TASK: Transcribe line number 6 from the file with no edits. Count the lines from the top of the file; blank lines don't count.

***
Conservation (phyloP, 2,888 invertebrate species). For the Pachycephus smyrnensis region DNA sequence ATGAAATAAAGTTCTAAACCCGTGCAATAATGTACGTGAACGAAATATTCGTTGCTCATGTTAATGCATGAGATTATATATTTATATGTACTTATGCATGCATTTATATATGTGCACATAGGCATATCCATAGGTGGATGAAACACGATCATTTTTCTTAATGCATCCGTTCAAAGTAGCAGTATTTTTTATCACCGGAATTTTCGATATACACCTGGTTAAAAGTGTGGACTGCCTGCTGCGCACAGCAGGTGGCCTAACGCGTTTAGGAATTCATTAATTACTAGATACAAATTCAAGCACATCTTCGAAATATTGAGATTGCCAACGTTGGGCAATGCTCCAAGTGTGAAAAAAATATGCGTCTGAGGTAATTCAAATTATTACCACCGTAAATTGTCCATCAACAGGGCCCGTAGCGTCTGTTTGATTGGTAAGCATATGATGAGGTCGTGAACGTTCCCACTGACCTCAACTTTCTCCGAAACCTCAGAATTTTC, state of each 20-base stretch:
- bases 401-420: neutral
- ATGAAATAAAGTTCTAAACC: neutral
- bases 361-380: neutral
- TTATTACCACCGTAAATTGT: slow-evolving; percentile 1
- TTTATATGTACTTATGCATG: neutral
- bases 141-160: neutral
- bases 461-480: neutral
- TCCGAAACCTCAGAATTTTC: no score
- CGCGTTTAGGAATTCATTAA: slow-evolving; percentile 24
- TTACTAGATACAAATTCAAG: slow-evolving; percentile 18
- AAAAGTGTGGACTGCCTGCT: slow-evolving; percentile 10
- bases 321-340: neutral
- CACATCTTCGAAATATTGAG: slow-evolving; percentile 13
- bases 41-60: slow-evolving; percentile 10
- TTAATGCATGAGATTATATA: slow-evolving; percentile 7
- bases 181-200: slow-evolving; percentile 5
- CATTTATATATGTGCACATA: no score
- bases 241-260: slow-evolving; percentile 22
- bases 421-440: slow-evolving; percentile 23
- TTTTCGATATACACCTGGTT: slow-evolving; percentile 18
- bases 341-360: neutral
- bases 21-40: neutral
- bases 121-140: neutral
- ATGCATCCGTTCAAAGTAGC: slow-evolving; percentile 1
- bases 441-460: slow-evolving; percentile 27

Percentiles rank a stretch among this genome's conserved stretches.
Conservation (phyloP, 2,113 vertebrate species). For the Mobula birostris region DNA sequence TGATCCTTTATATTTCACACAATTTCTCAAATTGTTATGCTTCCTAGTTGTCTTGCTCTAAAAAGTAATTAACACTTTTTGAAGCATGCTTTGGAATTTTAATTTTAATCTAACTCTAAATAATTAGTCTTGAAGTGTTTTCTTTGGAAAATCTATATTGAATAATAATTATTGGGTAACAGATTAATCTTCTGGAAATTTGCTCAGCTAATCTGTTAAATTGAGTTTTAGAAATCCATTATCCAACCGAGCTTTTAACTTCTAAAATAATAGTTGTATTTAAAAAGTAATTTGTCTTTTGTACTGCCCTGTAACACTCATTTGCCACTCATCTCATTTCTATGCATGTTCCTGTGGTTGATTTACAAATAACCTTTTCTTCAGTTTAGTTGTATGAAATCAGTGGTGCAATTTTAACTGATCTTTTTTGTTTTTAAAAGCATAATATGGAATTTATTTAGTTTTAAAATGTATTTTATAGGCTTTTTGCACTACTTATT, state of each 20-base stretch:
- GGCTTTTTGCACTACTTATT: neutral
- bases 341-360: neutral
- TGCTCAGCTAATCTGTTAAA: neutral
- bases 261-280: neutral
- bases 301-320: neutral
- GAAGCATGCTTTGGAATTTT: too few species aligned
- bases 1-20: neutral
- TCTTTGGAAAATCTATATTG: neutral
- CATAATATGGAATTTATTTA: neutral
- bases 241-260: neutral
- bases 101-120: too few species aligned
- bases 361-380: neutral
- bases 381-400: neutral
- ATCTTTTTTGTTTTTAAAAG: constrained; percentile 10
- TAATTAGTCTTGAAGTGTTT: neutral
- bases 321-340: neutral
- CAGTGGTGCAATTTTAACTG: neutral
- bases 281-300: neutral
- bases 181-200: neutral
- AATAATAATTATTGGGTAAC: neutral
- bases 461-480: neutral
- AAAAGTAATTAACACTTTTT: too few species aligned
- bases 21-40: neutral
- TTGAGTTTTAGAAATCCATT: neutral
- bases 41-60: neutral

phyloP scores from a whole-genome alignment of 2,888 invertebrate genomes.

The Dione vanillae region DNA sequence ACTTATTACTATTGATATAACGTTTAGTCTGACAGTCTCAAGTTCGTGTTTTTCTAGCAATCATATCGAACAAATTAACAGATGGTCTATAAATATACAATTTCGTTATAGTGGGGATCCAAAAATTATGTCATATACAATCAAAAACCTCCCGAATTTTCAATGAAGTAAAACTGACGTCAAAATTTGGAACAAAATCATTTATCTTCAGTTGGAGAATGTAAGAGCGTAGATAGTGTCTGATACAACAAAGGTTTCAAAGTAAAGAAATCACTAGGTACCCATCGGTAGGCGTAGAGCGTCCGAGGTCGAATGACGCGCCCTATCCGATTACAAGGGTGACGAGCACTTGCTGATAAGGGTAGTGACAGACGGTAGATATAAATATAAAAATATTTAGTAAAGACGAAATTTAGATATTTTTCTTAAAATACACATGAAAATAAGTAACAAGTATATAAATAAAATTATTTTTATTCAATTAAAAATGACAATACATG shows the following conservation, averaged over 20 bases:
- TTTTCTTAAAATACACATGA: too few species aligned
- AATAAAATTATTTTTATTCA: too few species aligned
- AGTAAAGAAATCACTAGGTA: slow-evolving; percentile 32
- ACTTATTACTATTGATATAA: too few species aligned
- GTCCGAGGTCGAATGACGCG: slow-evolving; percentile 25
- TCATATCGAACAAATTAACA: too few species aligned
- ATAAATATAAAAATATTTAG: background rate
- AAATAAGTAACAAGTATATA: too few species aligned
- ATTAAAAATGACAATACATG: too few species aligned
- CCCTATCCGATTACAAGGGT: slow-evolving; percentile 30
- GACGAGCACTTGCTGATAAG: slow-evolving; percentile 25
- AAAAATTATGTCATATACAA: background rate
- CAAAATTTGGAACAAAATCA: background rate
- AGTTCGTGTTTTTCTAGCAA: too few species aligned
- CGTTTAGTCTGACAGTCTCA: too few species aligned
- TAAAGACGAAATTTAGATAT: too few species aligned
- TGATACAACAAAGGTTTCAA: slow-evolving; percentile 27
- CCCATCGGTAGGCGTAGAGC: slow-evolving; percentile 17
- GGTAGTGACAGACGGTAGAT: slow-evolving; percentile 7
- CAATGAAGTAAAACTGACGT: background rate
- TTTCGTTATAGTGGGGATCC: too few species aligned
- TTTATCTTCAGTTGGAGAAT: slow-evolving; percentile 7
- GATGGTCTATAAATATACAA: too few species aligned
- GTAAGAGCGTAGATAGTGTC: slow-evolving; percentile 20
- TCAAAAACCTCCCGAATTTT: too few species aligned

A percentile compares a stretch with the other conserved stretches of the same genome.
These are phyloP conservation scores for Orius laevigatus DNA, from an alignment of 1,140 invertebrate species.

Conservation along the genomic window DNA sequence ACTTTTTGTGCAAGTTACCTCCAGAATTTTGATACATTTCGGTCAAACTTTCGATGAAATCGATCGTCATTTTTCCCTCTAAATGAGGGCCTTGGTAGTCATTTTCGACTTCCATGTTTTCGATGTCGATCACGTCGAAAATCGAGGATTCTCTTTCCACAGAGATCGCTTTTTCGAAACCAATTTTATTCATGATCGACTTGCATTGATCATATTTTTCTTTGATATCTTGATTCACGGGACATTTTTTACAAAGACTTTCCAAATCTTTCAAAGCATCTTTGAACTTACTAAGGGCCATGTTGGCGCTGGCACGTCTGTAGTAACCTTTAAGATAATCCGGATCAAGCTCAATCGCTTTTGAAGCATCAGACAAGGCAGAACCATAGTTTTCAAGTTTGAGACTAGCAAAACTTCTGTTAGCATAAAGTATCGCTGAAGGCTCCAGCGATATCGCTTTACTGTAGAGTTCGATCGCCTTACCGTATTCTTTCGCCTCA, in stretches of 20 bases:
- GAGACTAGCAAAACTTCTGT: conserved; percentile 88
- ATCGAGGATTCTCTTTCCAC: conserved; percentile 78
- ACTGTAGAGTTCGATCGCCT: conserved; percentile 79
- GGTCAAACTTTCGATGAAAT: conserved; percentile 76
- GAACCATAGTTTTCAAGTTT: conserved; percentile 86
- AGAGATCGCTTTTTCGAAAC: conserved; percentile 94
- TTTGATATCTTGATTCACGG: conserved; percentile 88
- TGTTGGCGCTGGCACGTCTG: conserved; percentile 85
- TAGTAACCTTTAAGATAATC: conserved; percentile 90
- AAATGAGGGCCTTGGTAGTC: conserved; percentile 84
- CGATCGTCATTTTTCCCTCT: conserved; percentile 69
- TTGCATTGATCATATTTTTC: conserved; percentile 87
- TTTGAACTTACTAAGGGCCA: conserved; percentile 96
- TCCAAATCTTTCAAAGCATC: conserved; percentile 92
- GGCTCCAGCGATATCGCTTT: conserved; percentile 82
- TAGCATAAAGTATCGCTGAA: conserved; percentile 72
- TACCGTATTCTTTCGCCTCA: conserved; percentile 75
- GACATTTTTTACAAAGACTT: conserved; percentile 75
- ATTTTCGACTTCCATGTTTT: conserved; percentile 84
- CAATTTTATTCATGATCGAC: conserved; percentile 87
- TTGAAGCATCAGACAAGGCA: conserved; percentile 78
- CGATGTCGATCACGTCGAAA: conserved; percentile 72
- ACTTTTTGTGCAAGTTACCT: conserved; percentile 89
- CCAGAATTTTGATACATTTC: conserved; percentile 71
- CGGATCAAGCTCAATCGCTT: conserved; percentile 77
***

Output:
- TTTATATGTACTTATGCATG: neutral